[Update 1: Adds comment from Ally]
A planned initial public offering for Ally Financial appears on track after the bank filed a prospectus Thursday morning.
The Securities and Exchange Commission filing does not offer any pricing or a date, but says the Detroit company has applied to list their common stock on the New York Stock Exchange under the symbol “ALLY.”
Ally, in the filing, also warns that any info in the prospectus could change, and does not constitute an actual sale.
The prospectus names the Treasury Department as the selling stockholder, and Ally would not receive any proceeds from an IPO. The Treasury owns 73.8% of the bank’s stock, and Ally still owes the government roughly $12 billion after it received $17.2 billion in Troubled Asset Relief Program funds.
It’s a long-planned effort by the Treasury to recoup bailout expenses, but an IPO stalled as Ally tries to resolve issues at its troubled mortgage division, Residential Capital. News sources reported in late March that the Treasury was pushing to breakup and sell Ally.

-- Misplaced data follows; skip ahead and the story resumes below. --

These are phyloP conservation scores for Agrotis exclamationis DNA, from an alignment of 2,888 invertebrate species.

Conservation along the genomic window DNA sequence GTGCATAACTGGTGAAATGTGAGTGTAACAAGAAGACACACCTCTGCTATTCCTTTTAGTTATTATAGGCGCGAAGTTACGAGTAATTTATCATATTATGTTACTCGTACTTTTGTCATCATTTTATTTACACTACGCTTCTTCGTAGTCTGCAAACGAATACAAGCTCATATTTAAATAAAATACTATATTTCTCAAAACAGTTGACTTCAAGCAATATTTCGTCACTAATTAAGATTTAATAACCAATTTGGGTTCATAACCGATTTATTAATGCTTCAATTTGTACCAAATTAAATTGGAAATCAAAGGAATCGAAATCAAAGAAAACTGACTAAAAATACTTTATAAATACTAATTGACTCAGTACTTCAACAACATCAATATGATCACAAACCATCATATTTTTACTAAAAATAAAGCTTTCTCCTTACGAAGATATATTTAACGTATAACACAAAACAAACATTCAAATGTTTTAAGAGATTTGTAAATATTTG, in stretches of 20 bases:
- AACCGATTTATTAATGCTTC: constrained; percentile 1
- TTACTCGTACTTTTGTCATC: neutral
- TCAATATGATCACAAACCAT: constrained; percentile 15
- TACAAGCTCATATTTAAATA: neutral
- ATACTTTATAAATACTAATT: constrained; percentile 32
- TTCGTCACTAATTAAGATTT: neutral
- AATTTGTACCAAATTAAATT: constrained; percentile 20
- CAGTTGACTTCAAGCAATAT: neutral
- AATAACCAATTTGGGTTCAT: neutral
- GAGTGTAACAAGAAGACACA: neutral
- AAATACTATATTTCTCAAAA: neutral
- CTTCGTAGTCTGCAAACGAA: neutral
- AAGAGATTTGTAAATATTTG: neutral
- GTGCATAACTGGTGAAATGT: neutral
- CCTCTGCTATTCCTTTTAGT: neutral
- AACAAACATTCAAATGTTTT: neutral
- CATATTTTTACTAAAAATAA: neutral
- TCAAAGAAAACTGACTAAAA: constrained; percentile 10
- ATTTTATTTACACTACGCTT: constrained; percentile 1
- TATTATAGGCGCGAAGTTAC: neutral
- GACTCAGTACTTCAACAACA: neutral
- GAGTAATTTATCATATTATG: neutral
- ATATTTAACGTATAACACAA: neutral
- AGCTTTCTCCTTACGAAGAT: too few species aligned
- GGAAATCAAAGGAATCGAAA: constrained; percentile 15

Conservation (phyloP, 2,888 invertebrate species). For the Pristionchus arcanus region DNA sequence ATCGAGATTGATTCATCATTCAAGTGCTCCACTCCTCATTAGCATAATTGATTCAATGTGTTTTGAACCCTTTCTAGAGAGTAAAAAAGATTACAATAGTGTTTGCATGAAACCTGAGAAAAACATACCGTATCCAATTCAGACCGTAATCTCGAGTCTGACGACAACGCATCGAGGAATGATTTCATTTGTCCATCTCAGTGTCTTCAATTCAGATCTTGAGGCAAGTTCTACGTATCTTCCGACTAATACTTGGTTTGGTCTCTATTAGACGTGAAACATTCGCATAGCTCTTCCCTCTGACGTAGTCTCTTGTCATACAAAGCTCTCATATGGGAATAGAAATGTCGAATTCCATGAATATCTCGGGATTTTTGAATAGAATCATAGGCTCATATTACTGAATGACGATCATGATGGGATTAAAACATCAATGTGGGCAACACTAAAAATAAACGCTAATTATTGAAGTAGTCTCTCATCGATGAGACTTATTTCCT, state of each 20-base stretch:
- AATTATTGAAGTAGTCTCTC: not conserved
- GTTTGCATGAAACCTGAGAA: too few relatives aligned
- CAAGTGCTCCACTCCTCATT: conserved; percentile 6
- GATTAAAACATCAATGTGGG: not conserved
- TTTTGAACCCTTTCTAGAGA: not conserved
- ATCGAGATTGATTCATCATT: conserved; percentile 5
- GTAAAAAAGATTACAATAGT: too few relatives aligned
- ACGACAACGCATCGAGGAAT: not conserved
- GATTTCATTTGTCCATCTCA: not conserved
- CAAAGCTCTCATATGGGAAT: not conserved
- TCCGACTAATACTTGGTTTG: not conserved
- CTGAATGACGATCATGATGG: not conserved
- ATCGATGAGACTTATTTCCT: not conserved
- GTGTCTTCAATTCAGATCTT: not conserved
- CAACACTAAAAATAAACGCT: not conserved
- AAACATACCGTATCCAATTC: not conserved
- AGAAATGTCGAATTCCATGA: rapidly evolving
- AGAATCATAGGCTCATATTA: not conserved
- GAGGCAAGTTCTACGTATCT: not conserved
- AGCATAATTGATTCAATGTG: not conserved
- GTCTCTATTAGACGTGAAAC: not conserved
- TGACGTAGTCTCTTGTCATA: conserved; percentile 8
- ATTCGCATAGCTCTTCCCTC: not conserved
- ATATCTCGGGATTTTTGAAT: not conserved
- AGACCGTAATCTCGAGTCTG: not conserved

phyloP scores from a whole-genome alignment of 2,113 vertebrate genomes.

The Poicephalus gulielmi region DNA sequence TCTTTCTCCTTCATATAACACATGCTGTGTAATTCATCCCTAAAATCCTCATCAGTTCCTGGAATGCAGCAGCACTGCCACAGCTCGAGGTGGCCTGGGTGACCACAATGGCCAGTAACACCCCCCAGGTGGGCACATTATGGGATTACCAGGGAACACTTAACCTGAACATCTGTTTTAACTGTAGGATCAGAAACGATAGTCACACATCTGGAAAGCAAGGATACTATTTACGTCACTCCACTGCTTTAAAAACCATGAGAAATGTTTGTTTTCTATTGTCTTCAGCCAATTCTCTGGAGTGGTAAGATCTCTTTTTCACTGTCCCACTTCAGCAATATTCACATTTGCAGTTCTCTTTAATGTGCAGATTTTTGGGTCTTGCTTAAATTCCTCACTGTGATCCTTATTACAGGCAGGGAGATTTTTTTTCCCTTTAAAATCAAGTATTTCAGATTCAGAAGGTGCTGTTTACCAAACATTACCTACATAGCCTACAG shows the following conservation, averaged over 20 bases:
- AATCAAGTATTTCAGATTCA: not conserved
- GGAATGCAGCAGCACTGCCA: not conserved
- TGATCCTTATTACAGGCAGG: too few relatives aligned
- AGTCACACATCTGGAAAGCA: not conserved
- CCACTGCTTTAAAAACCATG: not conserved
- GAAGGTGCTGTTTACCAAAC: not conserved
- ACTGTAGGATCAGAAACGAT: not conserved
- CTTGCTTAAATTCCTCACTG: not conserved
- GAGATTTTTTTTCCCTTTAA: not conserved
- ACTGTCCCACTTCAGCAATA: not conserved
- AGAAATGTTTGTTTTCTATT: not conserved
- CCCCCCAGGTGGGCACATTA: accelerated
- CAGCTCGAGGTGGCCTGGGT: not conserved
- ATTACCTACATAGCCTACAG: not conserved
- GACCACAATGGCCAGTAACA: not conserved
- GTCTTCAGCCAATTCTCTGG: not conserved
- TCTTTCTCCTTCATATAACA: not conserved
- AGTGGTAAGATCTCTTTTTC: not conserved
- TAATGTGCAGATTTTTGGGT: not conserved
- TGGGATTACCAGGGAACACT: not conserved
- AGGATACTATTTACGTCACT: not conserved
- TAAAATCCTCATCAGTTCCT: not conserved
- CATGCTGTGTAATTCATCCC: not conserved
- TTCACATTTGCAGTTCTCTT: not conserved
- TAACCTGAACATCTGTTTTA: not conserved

Ally last filed a similar IPO prospectus, called an S-1, in early December. Thursday’s filing reflects SEC comments and other company updates, according to Ally spokeswoman Gina Proia.
“An IPO continues to be an option for the company should the mortgage risk be addressed and the market opportunity be available,” Proia said in an email. “We continue to update the S-1 as part of the process and to keep the disclosures current.”
The bank, formerly known as GMAC, is also reportedly in talks to sell off ResCap, with Fortress Investment Group (FIG) as a frequently cited potential buyer. Ally said earlier this week it will soon exit mortgage-related broker-deal activities.
A Treasury spokesman declined to comment.